David Van Metre, DVM, DACVIM (1.2 CE)
Farmers and ranchers, pet owners, veterinarians, and veterinary technicians often are the first persons to encounter infected animals. Therefore, these individuals may serve as sentinels for incursion of zoonoses into human populations, bridges for disease incursion into human populations, or a first line of defense against such incursions. The probability of animal owners and animal health care providers serving as a sentinel of infection, a bridge of incursion, or a line of defense depends heavily upon awareness of disease risks and symptoms, targeted and appropriate preventive and protective measures, and prompt, clear communication among veterinarians, veterinary staff, those who work with livestock, and physicians. This seminar is intended to focus on the salient clinical and epidemiologic features of less common zoonoses that are endemic to the U.S.
An abdominal emergency is defined as a potentially fatal disease process within the abdominal cavity that is characterized by acute clinical signs. Development of a differential diagnosis and a well thought out plan for medical and/or surgical management of such cases requires meticulous, efficient integration of historical and physical examination data. This integration process will be the focus of the seminar.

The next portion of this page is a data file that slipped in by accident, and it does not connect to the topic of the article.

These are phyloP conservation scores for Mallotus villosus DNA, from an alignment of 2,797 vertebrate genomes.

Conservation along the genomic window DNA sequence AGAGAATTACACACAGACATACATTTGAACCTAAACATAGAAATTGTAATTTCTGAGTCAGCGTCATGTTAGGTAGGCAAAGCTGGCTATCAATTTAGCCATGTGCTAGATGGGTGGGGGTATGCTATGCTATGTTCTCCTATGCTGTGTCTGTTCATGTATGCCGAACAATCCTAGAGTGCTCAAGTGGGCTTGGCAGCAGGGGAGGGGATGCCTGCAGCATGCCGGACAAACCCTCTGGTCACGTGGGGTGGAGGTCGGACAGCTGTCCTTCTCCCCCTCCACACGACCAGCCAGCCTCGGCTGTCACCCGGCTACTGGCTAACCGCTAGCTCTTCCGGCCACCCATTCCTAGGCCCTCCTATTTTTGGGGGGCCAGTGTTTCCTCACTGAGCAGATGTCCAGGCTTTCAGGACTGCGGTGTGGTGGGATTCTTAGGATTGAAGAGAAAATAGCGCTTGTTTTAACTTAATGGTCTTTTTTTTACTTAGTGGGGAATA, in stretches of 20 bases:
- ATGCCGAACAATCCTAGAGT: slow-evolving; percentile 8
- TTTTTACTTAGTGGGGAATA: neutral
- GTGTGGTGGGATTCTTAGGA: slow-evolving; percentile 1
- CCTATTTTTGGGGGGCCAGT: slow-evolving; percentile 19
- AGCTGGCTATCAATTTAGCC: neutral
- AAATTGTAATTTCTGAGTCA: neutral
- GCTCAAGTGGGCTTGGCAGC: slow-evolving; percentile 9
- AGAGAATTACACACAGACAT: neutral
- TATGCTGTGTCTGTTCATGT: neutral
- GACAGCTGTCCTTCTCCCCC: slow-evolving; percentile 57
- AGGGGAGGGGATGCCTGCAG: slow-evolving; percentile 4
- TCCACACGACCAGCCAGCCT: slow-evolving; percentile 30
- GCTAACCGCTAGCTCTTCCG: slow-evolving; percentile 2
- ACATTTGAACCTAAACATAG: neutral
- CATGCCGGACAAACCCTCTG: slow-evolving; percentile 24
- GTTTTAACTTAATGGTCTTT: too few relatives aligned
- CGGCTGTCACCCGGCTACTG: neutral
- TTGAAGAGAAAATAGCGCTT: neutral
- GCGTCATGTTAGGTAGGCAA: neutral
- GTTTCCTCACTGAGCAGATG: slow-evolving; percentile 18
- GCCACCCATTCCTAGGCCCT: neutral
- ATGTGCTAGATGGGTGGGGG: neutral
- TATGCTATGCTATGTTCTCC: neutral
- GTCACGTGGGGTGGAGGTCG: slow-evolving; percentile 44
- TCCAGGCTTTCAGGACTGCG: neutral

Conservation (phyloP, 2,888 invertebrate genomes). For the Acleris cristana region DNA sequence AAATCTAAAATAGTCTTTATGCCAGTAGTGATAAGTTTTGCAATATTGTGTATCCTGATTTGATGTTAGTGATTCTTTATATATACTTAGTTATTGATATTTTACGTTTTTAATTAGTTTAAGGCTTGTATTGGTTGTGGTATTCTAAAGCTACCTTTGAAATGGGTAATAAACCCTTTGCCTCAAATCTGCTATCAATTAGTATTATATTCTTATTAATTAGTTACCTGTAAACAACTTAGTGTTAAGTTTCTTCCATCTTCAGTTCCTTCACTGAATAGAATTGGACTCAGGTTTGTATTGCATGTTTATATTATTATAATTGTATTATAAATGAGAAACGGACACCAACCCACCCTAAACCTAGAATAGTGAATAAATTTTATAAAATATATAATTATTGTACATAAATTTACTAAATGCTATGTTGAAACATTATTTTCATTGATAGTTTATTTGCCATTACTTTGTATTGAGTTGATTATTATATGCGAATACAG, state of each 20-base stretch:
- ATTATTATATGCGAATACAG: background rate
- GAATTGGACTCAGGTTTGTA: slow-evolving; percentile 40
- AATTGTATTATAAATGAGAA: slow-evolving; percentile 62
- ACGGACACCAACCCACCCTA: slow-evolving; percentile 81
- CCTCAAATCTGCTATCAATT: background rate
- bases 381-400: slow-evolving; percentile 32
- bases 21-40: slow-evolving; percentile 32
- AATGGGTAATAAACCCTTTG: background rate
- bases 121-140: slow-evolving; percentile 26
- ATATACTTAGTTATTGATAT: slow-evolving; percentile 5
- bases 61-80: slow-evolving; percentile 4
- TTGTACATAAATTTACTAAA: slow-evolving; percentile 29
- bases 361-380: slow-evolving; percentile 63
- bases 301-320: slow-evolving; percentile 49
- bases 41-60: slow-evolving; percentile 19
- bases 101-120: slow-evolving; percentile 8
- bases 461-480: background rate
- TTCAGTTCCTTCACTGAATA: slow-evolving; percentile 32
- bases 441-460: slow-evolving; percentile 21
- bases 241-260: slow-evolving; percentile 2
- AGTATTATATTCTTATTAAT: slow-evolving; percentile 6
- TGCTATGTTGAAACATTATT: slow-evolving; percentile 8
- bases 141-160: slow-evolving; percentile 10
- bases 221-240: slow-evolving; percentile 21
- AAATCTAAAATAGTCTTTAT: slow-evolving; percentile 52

Weight loss in ewes, common and uncommon dermatologic conditions, severe flock and herd problems involving internal parasites and anthelmintic resistance, and unexplained death loss in club lambs will comprise the cases reviewed in this seminar. These cases all involve chief complaints that are commonly encountered in small ruminant practice, and the seminar will focus on evolution of the differential diagnosis list and diagnostic process in each case.